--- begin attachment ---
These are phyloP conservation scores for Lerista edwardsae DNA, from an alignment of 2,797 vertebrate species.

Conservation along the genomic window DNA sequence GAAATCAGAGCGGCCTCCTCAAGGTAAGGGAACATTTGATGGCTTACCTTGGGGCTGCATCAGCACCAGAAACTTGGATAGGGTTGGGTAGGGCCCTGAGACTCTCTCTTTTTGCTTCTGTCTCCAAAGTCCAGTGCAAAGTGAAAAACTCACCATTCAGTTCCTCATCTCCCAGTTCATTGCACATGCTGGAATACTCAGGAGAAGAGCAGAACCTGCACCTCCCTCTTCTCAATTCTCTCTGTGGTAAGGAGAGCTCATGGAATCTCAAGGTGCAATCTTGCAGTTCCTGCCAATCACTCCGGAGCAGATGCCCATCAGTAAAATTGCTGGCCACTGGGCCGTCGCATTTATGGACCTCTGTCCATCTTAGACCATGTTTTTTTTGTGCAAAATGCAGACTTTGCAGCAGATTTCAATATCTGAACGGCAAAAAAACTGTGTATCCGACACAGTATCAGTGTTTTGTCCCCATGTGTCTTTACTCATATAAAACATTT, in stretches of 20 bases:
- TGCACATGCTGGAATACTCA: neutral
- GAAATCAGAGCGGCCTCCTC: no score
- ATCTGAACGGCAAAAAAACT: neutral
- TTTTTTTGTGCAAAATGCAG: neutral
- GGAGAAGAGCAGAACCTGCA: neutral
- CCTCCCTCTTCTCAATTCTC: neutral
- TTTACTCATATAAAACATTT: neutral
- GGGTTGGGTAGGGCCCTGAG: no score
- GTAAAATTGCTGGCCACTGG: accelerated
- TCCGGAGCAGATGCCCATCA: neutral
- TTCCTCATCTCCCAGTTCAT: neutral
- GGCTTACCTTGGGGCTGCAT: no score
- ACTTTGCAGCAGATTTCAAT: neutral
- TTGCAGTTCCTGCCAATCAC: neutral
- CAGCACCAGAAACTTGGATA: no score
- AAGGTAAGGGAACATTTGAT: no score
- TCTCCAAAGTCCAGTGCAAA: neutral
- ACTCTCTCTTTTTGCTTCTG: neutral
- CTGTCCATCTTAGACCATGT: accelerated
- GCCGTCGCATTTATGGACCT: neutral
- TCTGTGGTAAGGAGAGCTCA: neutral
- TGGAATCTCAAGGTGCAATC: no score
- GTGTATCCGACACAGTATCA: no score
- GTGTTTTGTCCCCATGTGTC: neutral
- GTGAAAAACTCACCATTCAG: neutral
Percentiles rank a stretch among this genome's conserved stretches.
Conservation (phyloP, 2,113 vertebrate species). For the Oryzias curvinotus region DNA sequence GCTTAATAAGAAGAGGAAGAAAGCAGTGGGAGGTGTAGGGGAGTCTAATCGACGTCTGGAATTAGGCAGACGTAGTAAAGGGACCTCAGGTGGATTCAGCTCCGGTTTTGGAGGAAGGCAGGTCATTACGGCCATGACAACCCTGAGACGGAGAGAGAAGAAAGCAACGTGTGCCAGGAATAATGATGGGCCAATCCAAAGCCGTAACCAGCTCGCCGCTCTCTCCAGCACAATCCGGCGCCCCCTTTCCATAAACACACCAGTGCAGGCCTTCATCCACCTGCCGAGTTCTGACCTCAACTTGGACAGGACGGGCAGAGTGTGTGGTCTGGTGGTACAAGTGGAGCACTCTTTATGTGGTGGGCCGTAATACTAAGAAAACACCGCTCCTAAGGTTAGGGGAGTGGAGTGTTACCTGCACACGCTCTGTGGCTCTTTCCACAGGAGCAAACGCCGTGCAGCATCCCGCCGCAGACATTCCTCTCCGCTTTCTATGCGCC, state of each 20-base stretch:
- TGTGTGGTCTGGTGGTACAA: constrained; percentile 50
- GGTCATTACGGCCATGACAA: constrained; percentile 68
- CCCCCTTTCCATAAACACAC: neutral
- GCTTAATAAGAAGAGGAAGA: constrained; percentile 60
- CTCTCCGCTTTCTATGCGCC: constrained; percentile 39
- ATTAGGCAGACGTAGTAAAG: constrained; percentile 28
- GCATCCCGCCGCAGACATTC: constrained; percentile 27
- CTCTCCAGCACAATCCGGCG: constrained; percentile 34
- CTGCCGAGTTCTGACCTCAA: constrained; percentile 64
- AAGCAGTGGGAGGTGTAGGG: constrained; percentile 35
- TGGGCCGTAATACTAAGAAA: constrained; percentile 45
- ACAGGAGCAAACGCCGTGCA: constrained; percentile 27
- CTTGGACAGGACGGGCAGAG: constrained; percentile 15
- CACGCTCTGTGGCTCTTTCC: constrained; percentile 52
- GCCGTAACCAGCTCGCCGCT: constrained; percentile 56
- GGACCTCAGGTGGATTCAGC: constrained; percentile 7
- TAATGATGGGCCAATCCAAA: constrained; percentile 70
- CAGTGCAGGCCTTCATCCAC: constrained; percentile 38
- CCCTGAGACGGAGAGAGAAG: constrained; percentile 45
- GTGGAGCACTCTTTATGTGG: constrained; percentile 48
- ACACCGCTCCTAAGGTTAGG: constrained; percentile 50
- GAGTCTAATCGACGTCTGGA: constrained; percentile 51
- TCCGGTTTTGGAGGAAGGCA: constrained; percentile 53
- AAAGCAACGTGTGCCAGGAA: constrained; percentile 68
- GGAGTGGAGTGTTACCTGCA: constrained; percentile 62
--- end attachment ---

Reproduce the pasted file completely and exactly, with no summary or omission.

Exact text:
These are phyloP conservation scores for Lerista edwardsae DNA, from an alignment of 2,797 vertebrate species.

Conservation along the genomic window DNA sequence GAAATCAGAGCGGCCTCCTCAAGGTAAGGGAACATTTGATGGCTTACCTTGGGGCTGCATCAGCACCAGAAACTTGGATAGGGTTGGGTAGGGCCCTGAGACTCTCTCTTTTTGCTTCTGTCTCCAAAGTCCAGTGCAAAGTGAAAAACTCACCATTCAGTTCCTCATCTCCCAGTTCATTGCACATGCTGGAATACTCAGGAGAAGAGCAGAACCTGCACCTCCCTCTTCTCAATTCTCTCTGTGGTAAGGAGAGCTCATGGAATCTCAAGGTGCAATCTTGCAGTTCCTGCCAATCACTCCGGAGCAGATGCCCATCAGTAAAATTGCTGGCCACTGGGCCGTCGCATTTATGGACCTCTGTCCATCTTAGACCATGTTTTTTTTGTGCAAAATGCAGACTTTGCAGCAGATTTCAATATCTGAACGGCAAAAAAACTGTGTATCCGACACAGTATCAGTGTTTTGTCCCCATGTGTCTTTACTCATATAAAACATTT, in stretches of 20 bases:
- TGCACATGCTGGAATACTCA: neutral
- GAAATCAGAGCGGCCTCCTC: no score
- ATCTGAACGGCAAAAAAACT: neutral
- TTTTTTTGTGCAAAATGCAG: neutral
- GGAGAAGAGCAGAACCTGCA: neutral
- CCTCCCTCTTCTCAATTCTC: neutral
- TTTACTCATATAAAACATTT: neutral
- GGGTTGGGTAGGGCCCTGAG: no score
- GTAAAATTGCTGGCCACTGG: accelerated
- TCCGGAGCAGATGCCCATCA: neutral
- TTCCTCATCTCCCAGTTCAT: neutral
- GGCTTACCTTGGGGCTGCAT: no score
- ACTTTGCAGCAGATTTCAAT: neutral
- TTGCAGTTCCTGCCAATCAC: neutral
- CAGCACCAGAAACTTGGATA: no score
- AAGGTAAGGGAACATTTGAT: no score
- TCTCCAAAGTCCAGTGCAAA: neutral
- ACTCTCTCTTTTTGCTTCTG: neutral
- CTGTCCATCTTAGACCATGT: accelerated
- GCCGTCGCATTTATGGACCT: neutral
- TCTGTGGTAAGGAGAGCTCA: neutral
- TGGAATCTCAAGGTGCAATC: no score
- GTGTATCCGACACAGTATCA: no score
- GTGTTTTGTCCCCATGTGTC: neutral
- GTGAAAAACTCACCATTCAG: neutral
Percentiles rank a stretch among this genome's conserved stretches.
Conservation (phyloP, 2,113 vertebrate species). For the Oryzias curvinotus region DNA sequence GCTTAATAAGAAGAGGAAGAAAGCAGTGGGAGGTGTAGGGGAGTCTAATCGACGTCTGGAATTAGGCAGACGTAGTAAAGGGACCTCAGGTGGATTCAGCTCCGGTTTTGGAGGAAGGCAGGTCATTACGGCCATGACAACCCTGAGACGGAGAGAGAAGAAAGCAACGTGTGCCAGGAATAATGATGGGCCAATCCAAAGCCGTAACCAGCTCGCCGCTCTCTCCAGCACAATCCGGCGCCCCCTTTCCATAAACACACCAGTGCAGGCCTTCATCCACCTGCCGAGTTCTGACCTCAACTTGGACAGGACGGGCAGAGTGTGTGGTCTGGTGGTACAAGTGGAGCACTCTTTATGTGGTGGGCCGTAATACTAAGAAAACACCGCTCCTAAGGTTAGGGGAGTGGAGTGTTACCTGCACACGCTCTGTGGCTCTTTCCACAGGAGCAAACGCCGTGCAGCATCCCGCCGCAGACATTCCTCTCCGCTTTCTATGCGCC, state of each 20-base stretch:
- TGTGTGGTCTGGTGGTACAA: constrained; percentile 50
- GGTCATTACGGCCATGACAA: constrained; percentile 68
- CCCCCTTTCCATAAACACAC: neutral
- GCTTAATAAGAAGAGGAAGA: constrained; percentile 60
- CTCTCCGCTTTCTATGCGCC: constrained; percentile 39
- ATTAGGCAGACGTAGTAAAG: constrained; percentile 28
- GCATCCCGCCGCAGACATTC: constrained; percentile 27
- CTCTCCAGCACAATCCGGCG: constrained; percentile 34
- CTGCCGAGTTCTGACCTCAA: constrained; percentile 64
- AAGCAGTGGGAGGTGTAGGG: constrained; percentile 35
- TGGGCCGTAATACTAAGAAA: constrained; percentile 45
- ACAGGAGCAAACGCCGTGCA: constrained; percentile 27
- CTTGGACAGGACGGGCAGAG: constrained; percentile 15
- CACGCTCTGTGGCTCTTTCC: constrained; percentile 52
- GCCGTAACCAGCTCGCCGCT: constrained; percentile 56
- GGACCTCAGGTGGATTCAGC: constrained; percentile 7
- TAATGATGGGCCAATCCAAA: constrained; percentile 70
- CAGTGCAGGCCTTCATCCAC: constrained; percentile 38
- CCCTGAGACGGAGAGAGAAG: constrained; percentile 45
- GTGGAGCACTCTTTATGTGG: constrained; percentile 48
- ACACCGCTCCTAAGGTTAGG: constrained; percentile 50
- GAGTCTAATCGACGTCTGGA: constrained; percentile 51
- TCCGGTTTTGGAGGAAGGCA: constrained; percentile 53
- AAAGCAACGTGTGCCAGGAA: constrained; percentile 68
- GGAGTGGAGTGTTACCTGCA: constrained; percentile 62